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The primary goal of business continuity planning is to put a plan in place that allows the critical functions to continue operating after an event that disrupts the normal operations.
This can be a natural disaster or a human-caused disruption such as a cyber attack. But it can also be any other event that has the potential to interrupt your ability to do business.
Why Business Continuity Planning Makes Sense
Even if you don’t think you’re vulnerable to these types of events, it’s worth doing some preparation and planning. In this blog post, we’ll explore what some of those actions might be.
Business continuity planning is about more than just having a disaster recovery plan.
Types of Plans
First, let’s place business continuity planning in the context of the larger disaster recovery and crisis communications concepts. Business Continuity Planning (BCP) describes an approach to ensuring that critical systems will continue to operate after a disruptive event. Disaster Recovery deals with recovering from those disruptive events. Finally, crisis communications (or public relations) are the efforts undertaken by an organization to mitigate any negative impact on reputation, market share, or operations that may result from a disruption.
While all three of these concepts are often addressed in tandem, each deserves just as much attention as the others. A business continuity plan without effective crisis communications or a disaster recovery plan without a business continuity approach will be incomplete.
Business continuity planning is all about risk management. Businesses, like people, can never eliminate all risks or guarantee against any of them. However, businesses are generally better able to mitigate the risks they face than individuals simply because they have more resources and access to information with which to do so.
Business continuity planning is about putting mechanisms in place that will minimize the damage caused by disruptive events.
The goal, then, is to reduce an organization’s exposure to risk and help the business continue operating as near normal as possible after disruptive events occur. This may seem counter-intuitive (as it does for many people) but having a business continuity plan in place can actually reduce your exposure to risk. By taking some simple steps to prepare for a disruptive event, you may be able to avoid the disruption or at least minimize its impact.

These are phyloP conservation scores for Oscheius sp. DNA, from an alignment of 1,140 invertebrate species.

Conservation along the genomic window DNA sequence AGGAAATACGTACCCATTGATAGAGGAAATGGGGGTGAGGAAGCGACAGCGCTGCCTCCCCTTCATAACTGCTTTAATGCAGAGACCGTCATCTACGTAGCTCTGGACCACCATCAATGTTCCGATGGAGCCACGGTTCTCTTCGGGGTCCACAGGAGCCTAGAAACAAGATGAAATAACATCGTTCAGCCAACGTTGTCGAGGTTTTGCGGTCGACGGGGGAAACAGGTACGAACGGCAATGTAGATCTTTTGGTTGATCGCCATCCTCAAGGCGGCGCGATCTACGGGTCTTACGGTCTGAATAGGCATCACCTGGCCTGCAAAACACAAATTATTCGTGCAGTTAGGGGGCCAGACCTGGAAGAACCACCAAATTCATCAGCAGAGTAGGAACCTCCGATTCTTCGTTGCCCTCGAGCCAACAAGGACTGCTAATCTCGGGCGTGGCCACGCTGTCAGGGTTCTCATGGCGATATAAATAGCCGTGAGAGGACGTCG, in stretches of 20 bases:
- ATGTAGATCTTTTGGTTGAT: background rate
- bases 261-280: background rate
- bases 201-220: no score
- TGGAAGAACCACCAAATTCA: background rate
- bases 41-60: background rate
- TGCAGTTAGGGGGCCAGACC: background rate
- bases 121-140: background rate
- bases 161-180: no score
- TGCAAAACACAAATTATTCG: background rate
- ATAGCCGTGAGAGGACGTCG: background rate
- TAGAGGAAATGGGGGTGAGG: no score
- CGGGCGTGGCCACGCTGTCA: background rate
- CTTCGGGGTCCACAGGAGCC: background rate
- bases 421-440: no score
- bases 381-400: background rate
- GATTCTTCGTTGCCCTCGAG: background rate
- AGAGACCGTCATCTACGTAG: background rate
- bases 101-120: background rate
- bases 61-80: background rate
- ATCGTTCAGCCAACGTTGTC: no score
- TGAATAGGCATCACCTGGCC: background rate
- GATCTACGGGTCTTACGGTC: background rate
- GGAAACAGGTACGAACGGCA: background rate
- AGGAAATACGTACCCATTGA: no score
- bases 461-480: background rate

Uncover Weaknesses Early
Business continuity planning will help you identify critical functions and ensure that those critical functions continue operating after a disruptive event occurs so that you maintain the ability to do business.
Critical functions differ from organization to organization, depending on the type of industry and the size of a given business. The key elements in any BCP, then, are identifying those critical functions, understanding which operations will be needed to keep them running, and having mechanisms in place that allow those critical functions to continue operating after an event occurs.
Even if you don’t think your organization is vulnerable to natural or manmade disasters, it’s a good idea to take some time to identify those critical functions and develop plans that will ensure they can continue operating after a disruption.
A business continuity plan without effective crisis communications or a disaster recovery plan without a business continuity approach will be incomplete.
For example, the loss of electricity is a serious disruption that affects many businesses. Without power, there’s no way for buildings to operate air conditioning systems. That can result in overheated or freezing employees, which will affect productivity and potentially drive people away from the organization. Again, even if you don’t think your company would be vulnerable to such an event, it’s a good idea to make sure that there are backup sources of power or ways to keep buildings cool until the electricity can be restored.
To help identify critical functions and develop business continuity plans, consider using: Industry/sector surveys Expert opinions Historical data Business impact analysis A good practice is to do an in-depth BCP review every year. Even if you don’t think your company is at risk, it’s a good idea to take some time every year to identify potential risks and put plans into place that can help mitigate those risks.
Business continuity planning is about understanding the risks an organization faces and putting mechanisms in place that will reduce the damage caused by disruptive events. The goal is to help a business continue operating as near normal as possible after disruptive events occur, which can reduce exposure to risk. By taking some simple steps to prepare for a disruptive event, you may be able to avoid the disruption or at least minimize its impact.
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